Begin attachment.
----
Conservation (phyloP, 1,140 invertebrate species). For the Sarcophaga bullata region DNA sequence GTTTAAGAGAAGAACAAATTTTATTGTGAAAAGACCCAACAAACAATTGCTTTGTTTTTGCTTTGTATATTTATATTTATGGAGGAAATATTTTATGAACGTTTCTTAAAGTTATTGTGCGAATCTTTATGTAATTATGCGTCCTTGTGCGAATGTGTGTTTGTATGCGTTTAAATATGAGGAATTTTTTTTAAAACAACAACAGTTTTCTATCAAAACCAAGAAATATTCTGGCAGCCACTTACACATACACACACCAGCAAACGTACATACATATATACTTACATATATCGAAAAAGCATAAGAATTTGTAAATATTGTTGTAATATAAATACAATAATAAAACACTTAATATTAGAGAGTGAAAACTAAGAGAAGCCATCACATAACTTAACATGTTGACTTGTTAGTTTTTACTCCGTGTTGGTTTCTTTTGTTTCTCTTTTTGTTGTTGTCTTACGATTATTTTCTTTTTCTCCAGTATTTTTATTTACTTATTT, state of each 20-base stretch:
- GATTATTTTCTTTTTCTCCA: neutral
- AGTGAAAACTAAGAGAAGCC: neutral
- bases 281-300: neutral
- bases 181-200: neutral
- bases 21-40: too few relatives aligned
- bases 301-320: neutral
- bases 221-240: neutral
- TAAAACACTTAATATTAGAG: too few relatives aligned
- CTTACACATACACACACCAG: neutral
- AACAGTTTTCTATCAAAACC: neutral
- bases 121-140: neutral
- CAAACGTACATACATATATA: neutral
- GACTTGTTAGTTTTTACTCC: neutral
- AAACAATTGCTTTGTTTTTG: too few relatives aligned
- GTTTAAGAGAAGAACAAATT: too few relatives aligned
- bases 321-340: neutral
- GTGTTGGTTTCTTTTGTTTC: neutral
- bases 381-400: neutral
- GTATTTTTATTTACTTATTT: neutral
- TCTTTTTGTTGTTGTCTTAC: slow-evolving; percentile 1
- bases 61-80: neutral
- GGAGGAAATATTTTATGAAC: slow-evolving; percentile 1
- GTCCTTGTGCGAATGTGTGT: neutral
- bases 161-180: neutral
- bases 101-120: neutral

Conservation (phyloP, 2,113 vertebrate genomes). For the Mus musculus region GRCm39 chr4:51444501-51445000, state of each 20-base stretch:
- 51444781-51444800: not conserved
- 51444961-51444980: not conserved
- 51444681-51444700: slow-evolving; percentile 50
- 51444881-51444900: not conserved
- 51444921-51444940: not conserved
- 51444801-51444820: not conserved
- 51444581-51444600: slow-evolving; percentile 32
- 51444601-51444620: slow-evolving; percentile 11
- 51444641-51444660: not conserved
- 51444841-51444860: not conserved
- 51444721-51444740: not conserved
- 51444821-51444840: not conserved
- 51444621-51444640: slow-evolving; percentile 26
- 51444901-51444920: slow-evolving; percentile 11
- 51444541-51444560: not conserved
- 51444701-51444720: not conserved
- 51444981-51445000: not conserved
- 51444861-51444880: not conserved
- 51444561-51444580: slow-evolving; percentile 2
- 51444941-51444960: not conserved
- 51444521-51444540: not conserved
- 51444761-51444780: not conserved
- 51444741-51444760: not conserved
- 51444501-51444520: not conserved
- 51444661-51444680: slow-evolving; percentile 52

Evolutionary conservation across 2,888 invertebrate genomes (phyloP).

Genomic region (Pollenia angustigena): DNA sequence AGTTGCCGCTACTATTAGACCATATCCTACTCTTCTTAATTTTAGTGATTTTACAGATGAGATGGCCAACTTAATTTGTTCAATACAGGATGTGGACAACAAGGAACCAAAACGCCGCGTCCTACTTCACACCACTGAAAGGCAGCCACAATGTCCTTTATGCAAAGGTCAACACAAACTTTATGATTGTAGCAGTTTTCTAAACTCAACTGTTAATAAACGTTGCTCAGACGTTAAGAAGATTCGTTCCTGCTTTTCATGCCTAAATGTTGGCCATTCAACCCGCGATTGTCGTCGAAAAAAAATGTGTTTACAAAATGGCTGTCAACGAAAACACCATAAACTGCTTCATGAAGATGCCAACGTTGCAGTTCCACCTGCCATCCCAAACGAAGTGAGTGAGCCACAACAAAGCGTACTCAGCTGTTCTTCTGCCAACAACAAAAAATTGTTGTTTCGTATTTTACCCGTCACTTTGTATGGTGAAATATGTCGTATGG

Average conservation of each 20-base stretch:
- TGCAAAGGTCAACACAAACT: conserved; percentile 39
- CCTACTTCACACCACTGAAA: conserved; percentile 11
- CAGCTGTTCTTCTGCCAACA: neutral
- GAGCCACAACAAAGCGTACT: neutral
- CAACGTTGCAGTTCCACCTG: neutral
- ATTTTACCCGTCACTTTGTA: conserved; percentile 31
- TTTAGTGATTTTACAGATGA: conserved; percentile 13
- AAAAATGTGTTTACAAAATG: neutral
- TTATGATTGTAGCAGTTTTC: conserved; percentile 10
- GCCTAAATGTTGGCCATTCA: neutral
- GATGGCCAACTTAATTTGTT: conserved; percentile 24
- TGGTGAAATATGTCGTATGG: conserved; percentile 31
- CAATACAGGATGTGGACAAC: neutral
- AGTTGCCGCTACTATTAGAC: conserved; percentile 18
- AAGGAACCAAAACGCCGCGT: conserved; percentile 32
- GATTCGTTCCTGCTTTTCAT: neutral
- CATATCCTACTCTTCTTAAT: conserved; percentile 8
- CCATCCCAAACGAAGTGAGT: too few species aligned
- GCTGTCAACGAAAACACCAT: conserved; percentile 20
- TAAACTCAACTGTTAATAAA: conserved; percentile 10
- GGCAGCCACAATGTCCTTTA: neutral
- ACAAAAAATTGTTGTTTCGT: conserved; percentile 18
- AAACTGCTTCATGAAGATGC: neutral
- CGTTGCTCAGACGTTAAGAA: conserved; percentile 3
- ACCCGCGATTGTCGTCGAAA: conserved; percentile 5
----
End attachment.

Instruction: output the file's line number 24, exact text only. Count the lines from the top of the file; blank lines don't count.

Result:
- GTCCTTGTGCGAATGTGTGT: neutral